the femur

Posterior Fibers
outer-middle portion anterior border of hip abduction with stabilize the pelvis
of ilium greater trochanter external rotation of in the frontal plane
the femur

IDEA PERSONAL Trainer march 2002 fine anatomy

Suggested Exercises

When recommending strengthening exercises for the gluteus medius and minimus, consider the muscles’ functions in both the open and the closed chain. Regarding the muscles’
role in the closed chain (weight bearing), the muscles must be strong enough to perform their desired functions. Since the medius
and minimus act as lateral stabilizers on the weight-bearing leg in any single-leg motion, these muscles must possess adequate isolated strength in order to resist the forces transmitted to the hip through gravity and ground reaction forces. This demands significant strength even for normal functional movements. Therefore, the progression of exercises must take this into consideration.

Begin with isolated strengthening exercises for two to three weeks followed by weight-bearing exercises for lateral stability. It is important to note that the following exercises are designed to improve proprioception.

The primary goal is to increase the muscles’ ability to contract through full ROM.
Therefore, with the isolated (open-chain) exercises, work the muscles into the shortened range and emphasize the components of rotation.

In order to improve neurological input, emphasize control with the following exercises, and perform a high number of repetitions to provide neurological reinforcement. The client should perform three sets of 20 repetitions of each exercise. Rest intervals between sets should be no longer than one minute.


1. Side-Lying Leg Lifts: This is a great beginner’s exercise for clients with significant weakness in any of the hip abductors. The primary goal is to improve general strength
in hip abduction.

Performance

Compensations

2. Hip Abduction With Tension Band of Cable: This is the second open-chain exercise, which is designed to isolate the specific fibers of the hip abductors. This is also a great exercise for a client who demonstrates significant weakness in hip abductors.

It is designed to strengthen the abductors on the non-weight-bearing leg. Emphasize the eccentric control with each repetition.

Performance: Gluteus Medius

Compensations

Performance: Gluteus Minimus

Note: The gluteus medius is the dominant hip abductor involved in all exercises for hip abduction; however, due to a more anterior position of alignment, by flexing the hip during this exercise, the gluteus minimus becomes more involved.

Compensations

3. Hip Hike

  • : This is a the first weight-bearing exercise designed to strengthen
    the hip abductors in their role of preventing contralateral pelvic drop in the frontal plane.

Note that the weight-bearing leg is the leg being strengthened.

Performance

Compensations

4. Two-Way Pull With Tension Band

  • :
    This weight-bearing exercise is designed to strengthen the hip abductors in their role of hip stabilization.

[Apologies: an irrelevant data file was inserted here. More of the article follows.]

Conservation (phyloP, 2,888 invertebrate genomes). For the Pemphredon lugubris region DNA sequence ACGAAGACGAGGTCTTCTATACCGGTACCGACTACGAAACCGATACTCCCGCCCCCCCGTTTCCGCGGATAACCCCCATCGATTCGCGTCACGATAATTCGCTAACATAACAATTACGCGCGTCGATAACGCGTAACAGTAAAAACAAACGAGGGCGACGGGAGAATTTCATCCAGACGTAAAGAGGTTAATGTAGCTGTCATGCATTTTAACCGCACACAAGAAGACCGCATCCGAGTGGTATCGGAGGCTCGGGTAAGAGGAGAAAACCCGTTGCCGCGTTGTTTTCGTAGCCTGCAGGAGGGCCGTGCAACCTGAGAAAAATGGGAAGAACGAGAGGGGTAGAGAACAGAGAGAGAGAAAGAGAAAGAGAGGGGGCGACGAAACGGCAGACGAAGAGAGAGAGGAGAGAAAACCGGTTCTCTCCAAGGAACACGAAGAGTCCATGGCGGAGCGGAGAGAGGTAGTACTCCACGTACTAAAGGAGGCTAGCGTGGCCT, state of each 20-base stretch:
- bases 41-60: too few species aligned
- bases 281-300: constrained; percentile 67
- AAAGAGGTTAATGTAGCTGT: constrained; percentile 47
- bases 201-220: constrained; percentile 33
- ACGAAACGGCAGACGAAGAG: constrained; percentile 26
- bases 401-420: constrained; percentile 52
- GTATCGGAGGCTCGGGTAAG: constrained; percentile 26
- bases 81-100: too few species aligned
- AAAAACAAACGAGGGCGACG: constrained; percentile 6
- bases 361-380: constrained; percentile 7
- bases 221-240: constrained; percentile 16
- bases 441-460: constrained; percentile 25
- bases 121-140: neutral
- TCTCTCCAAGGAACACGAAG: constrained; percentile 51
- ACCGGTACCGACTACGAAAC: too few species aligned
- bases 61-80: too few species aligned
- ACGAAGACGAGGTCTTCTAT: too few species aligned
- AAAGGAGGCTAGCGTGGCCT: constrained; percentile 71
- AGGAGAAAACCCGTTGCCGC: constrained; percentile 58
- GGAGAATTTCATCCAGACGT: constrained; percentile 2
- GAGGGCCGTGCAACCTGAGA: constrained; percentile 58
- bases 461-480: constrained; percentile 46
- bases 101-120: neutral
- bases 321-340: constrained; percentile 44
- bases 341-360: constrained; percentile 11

Performance

Step 1:

Step 2:

Compensations

5. One-Leg Squats With Unbalanced Load

  • : This weight-bearing exercise also is designed to strengthen the hip abductors in their role of maintaining pelvic balance.

Performance

Compensations

  • Any exercise performed in single-leg stance is not recommended until there is adequate isolated strength of the hip abductor muscles, as evidenced by the ability to perform all sets and reps of side-lying exercise.

3 IDEA PERSONAL Trainer march 2002

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5IDEA PERSONAL Trainer march 2002 fine anatomy

The Joint range of motion (ROM) Exam

The following tests are indicators of muscle weakness in the particular divisions of the gluteus medius and gluteus minimus. Client lies on back, while trainer grasps one ankle at a time (keep knees extended) and checks ROM. Do not look for a specific degree of motion, as each individual’s ROM differs. Do focus on symmetry, however, as asymmetries commonly are tied to hip problems, sacroiliac joint dysfunction and low-back discomfort. The asymmetries relate to the muscle weakness noted in each test. When muscle weaknesses are identified, a trainer can more efficiently design an exercise program.

1. Perform with straight leg, hip abduction (30 degrees), checking ROM for internal rotation of the femur.

Limitation in motion represents weakness of the anterior fibers of
the gluteus medius.

2. Perform with straight leg, hip abduction (30 degrees), checking ROM for external rotation of the femur.

Limitation in motion represents weakness of the posterior fibers of the gluteus medius.

3. Perform with straight leg, hip flexion (30 degrees), abduction (20 degrees), checking ROM for internal rotation of the femur.

Limitation in motion represents weakness of the anterior fibers of the gluteus minimus.

4. Perform with straight leg, hip flexion (30 degrees), abduction (20 degrees), checking ROM for external rotation of the femur.

Limitation in motion represents weakness of the anterior fibers of the gluteus minimus.

IDEA PERSONAL Trainer march 2002IDEA PERSONAL Trainer march 2002 IDEA PERSONAL Trainer march 2002